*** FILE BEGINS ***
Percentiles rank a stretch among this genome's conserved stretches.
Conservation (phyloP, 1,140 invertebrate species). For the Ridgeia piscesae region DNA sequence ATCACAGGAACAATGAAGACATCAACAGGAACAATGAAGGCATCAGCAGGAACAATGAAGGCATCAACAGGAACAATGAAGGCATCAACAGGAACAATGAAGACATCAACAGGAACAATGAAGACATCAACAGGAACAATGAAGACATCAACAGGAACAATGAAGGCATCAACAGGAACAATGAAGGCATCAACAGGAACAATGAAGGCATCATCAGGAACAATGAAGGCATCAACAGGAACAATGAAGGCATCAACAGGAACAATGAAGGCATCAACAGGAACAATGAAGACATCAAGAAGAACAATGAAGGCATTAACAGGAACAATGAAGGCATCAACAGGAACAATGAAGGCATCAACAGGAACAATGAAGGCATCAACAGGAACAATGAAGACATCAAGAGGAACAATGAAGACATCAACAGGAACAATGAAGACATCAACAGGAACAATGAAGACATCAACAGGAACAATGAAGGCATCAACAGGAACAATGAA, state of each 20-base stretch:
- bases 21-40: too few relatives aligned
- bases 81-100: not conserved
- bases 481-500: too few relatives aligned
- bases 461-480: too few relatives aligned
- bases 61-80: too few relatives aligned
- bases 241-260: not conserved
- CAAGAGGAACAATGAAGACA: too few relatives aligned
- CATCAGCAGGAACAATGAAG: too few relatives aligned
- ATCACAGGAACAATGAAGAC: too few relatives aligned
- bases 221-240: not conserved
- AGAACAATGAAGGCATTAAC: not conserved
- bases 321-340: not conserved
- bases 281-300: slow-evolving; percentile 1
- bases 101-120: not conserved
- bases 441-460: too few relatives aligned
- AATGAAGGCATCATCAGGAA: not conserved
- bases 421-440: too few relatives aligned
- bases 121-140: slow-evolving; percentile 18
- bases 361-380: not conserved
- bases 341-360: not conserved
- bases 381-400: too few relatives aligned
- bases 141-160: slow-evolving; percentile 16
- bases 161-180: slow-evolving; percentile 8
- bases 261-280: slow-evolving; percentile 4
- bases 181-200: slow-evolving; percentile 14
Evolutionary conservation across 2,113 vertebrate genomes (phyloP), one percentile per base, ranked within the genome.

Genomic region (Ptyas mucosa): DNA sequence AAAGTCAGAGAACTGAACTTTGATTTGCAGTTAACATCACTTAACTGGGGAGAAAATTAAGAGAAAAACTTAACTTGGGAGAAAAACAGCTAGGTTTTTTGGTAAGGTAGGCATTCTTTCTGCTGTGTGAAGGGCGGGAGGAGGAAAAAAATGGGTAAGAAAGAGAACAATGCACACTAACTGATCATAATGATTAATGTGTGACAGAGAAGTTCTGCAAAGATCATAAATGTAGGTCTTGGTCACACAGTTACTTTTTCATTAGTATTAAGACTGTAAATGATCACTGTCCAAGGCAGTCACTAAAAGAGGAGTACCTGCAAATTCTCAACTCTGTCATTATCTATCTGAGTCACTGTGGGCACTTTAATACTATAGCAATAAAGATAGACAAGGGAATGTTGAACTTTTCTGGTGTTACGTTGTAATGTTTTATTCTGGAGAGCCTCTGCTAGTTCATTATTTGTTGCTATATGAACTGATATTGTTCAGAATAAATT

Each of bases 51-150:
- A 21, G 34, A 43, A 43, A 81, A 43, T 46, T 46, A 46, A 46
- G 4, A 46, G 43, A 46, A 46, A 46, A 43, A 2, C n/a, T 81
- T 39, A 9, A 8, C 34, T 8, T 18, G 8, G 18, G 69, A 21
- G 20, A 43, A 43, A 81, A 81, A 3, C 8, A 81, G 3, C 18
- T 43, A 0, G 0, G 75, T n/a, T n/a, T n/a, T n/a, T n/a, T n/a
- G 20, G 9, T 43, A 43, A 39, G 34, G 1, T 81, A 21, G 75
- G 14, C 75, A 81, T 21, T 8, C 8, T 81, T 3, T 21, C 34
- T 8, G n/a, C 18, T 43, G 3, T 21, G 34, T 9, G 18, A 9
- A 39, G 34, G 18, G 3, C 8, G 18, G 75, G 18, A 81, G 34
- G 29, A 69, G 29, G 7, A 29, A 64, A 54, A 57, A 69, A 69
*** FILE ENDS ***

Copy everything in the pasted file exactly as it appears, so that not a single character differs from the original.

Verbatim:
Percentiles rank a stretch among this genome's conserved stretches.
Conservation (phyloP, 1,140 invertebrate species). For the Ridgeia piscesae region DNA sequence ATCACAGGAACAATGAAGACATCAACAGGAACAATGAAGGCATCAGCAGGAACAATGAAGGCATCAACAGGAACAATGAAGGCATCAACAGGAACAATGAAGACATCAACAGGAACAATGAAGACATCAACAGGAACAATGAAGACATCAACAGGAACAATGAAGGCATCAACAGGAACAATGAAGGCATCAACAGGAACAATGAAGGCATCATCAGGAACAATGAAGGCATCAACAGGAACAATGAAGGCATCAACAGGAACAATGAAGGCATCAACAGGAACAATGAAGACATCAAGAAGAACAATGAAGGCATTAACAGGAACAATGAAGGCATCAACAGGAACAATGAAGGCATCAACAGGAACAATGAAGGCATCAACAGGAACAATGAAGACATCAAGAGGAACAATGAAGACATCAACAGGAACAATGAAGACATCAACAGGAACAATGAAGACATCAACAGGAACAATGAAGGCATCAACAGGAACAATGAA, state of each 20-base stretch:
- bases 21-40: too few relatives aligned
- bases 81-100: not conserved
- bases 481-500: too few relatives aligned
- bases 461-480: too few relatives aligned
- bases 61-80: too few relatives aligned
- bases 241-260: not conserved
- CAAGAGGAACAATGAAGACA: too few relatives aligned
- CATCAGCAGGAACAATGAAG: too few relatives aligned
- ATCACAGGAACAATGAAGAC: too few relatives aligned
- bases 221-240: not conserved
- AGAACAATGAAGGCATTAAC: not conserved
- bases 321-340: not conserved
- bases 281-300: slow-evolving; percentile 1
- bases 101-120: not conserved
- bases 441-460: too few relatives aligned
- AATGAAGGCATCATCAGGAA: not conserved
- bases 421-440: too few relatives aligned
- bases 121-140: slow-evolving; percentile 18
- bases 361-380: not conserved
- bases 341-360: not conserved
- bases 381-400: too few relatives aligned
- bases 141-160: slow-evolving; percentile 16
- bases 161-180: slow-evolving; percentile 8
- bases 261-280: slow-evolving; percentile 4
- bases 181-200: slow-evolving; percentile 14
Evolutionary conservation across 2,113 vertebrate genomes (phyloP), one percentile per base, ranked within the genome.

Genomic region (Ptyas mucosa): DNA sequence AAAGTCAGAGAACTGAACTTTGATTTGCAGTTAACATCACTTAACTGGGGAGAAAATTAAGAGAAAAACTTAACTTGGGAGAAAAACAGCTAGGTTTTTTGGTAAGGTAGGCATTCTTTCTGCTGTGTGAAGGGCGGGAGGAGGAAAAAAATGGGTAAGAAAGAGAACAATGCACACTAACTGATCATAATGATTAATGTGTGACAGAGAAGTTCTGCAAAGATCATAAATGTAGGTCTTGGTCACACAGTTACTTTTTCATTAGTATTAAGACTGTAAATGATCACTGTCCAAGGCAGTCACTAAAAGAGGAGTACCTGCAAATTCTCAACTCTGTCATTATCTATCTGAGTCACTGTGGGCACTTTAATACTATAGCAATAAAGATAGACAAGGGAATGTTGAACTTTTCTGGTGTTACGTTGTAATGTTTTATTCTGGAGAGCCTCTGCTAGTTCATTATTTGTTGCTATATGAACTGATATTGTTCAGAATAAATT

Each of bases 51-150:
- A 21, G 34, A 43, A 43, A 81, A 43, T 46, T 46, A 46, A 46
- G 4, A 46, G 43, A 46, A 46, A 46, A 43, A 2, C n/a, T 81
- T 39, A 9, A 8, C 34, T 8, T 18, G 8, G 18, G 69, A 21
- G 20, A 43, A 43, A 81, A 81, A 3, C 8, A 81, G 3, C 18
- T 43, A 0, G 0, G 75, T n/a, T n/a, T n/a, T n/a, T n/a, T n/a
- G 20, G 9, T 43, A 43, A 39, G 34, G 1, T 81, A 21, G 75
- G 14, C 75, A 81, T 21, T 8, C 8, T 81, T 3, T 21, C 34
- T 8, G n/a, C 18, T 43, G 3, T 21, G 34, T 9, G 18, A 9
- A 39, G 34, G 18, G 3, C 8, G 18, G 75, G 18, A 81, G 34
- G 29, A 69, G 29, G 7, A 29, A 64, A 54, A 57, A 69, A 69